“Within the neuronal valley of our souls dwells hope. Believing in hope is the catalyst for change. And it is true, just like the Beatles song, All You Need is Love.” ~Wendy Frye

Emergence

It was a serendipitous occasion, our son’s graduation day. Unlikely as it was early on in his student career, he qualified to graduate with his intended class of 2012. We had been hoping since pre-school that this day would come. Our oldest son, a bona-fide adult of 18 years of age, graduating and walking with his class – who 14 years prior was given the bleak diagnosis of Autism that dimmed his future to practically black.

The weather was atrocious – heavy black clouds and rain was forecast and being delivered. It was POURING outside. Donning his umbrella, the cap, gown and ceremonial medal – he and the rest of our family piled in the car to drive downtown to the arena. Anyone would be nervous, our son deserved to be too. Every peep, comment, music selection and conversation was monitored. We were to sit down, stay seated, be quiet, turn off the music and basically hold our breath all the way into town.

Today, we complied – it was a big day for the big guy. “We are late!”, “My gown will get wet!”, “What a shitty day!”, “The traffic is jammed!”, “We are still late!”, “Turn off that music!”, “Oh, it’s still raining, what a super SHITTY day!”, “There is no place to park!” And on and on and on it went……………….

Already, by 10:00 a.m., we were exhausted. Silently worrying that he would not be able to cope with the 7,000 people in the audience watching him and his class of 460+ graduates proceed during the ceremony that day. It could take only one air-horn blast and we were certain he would bolt – and so far that morning he couldn’t even cope with his family riding together in the car.

We found birds eye seats looking down on the procession of classmates entering the stage area to shake, pose and accept their diploma covers from the school district administration. “How did he do backstage?” I ask my husband. “Great! He’s nervous, but was following directions.” (Breathe in, breathe out, face forward, it will be fine…).

The day before, the Superintendent’s assistant phoned and asked if there was anything they could do to assist him in the processional. “Just don’t offer a hand to shake; it should save everyone an awkward moment.” Much appreciated advice. And that was all we could offer….no guarantees, just simple advice on how to handle this young man. Advice about how to handle the young man on the Autism Spectrum, who was graduating with the honor of his family and the others who know and love him the most in this world.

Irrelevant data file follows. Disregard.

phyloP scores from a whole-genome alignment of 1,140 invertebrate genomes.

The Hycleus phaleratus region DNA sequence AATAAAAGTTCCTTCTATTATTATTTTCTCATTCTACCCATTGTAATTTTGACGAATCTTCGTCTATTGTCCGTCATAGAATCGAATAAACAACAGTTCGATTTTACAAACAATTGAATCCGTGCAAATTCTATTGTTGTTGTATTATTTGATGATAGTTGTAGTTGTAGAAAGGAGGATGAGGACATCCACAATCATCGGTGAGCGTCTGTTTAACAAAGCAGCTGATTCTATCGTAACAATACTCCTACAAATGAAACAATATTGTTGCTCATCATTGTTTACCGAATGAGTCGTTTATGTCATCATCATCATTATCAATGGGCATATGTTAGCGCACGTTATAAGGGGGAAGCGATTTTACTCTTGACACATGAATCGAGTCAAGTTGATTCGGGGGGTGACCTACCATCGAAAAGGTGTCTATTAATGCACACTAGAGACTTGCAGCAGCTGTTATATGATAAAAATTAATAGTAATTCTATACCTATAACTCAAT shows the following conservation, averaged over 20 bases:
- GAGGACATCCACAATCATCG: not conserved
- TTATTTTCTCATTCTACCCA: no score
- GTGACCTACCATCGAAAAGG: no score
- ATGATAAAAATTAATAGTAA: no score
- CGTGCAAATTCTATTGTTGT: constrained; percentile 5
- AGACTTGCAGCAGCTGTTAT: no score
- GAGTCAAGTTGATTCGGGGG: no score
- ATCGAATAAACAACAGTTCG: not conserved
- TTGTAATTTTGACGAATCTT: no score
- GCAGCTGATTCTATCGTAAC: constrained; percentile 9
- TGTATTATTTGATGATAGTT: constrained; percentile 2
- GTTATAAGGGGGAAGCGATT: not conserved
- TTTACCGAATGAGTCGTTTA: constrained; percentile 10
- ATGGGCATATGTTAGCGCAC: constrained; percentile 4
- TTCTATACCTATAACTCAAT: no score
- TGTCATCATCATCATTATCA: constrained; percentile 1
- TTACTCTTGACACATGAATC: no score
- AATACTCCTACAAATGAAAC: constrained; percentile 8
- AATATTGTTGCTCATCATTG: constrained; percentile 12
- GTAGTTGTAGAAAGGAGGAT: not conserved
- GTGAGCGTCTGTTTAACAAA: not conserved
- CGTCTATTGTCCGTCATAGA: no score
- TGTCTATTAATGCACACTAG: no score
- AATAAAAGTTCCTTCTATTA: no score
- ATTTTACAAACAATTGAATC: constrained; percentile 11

We saw our first born turn the curve and enter the staging area. With precision timing, the neighboring family in the stands applauded their son with a lone air horn. “Oh, beautiful, just bloody BEAUTIFUL!” My son turned to look up and locate the origin of the sound, saw us, smiled and moved his next notch forward. Well, okay. That was close. We are still in the game here. “James Frye” the orator announced. Go time! No worries, he simply walked over, took hold of his diploma, offered his hand back to the administrator and accepted his due. Walking down the stairway to his chair, he turned to us in the crowd and gave us a peace sign. While waiting, when he noticed us looking over to him in the chairs, we were awarded more peace signs and air jabs.

We sat through the procession, breathing a little easier, knowing what was coming – we had been warned. The Superintendent announced our son’s name again. This time he was called before the audience to have bestowed upon him the Superintendent’s Award of Achievement for overcoming obstacles and challenges during his school career. The crowd erupted in wild applause complete with foot stomping – what a moment! Making his way back to the stage, removing his cap, he welcomed his gold medal of achievement. No hand shake this time, but turning back to the crowd, victory arms in the air – WOW! What a moment in our life we lived that day. One wholly MAGICAL moment that will carry us into the future – a future anticipating more of the same victories along the way.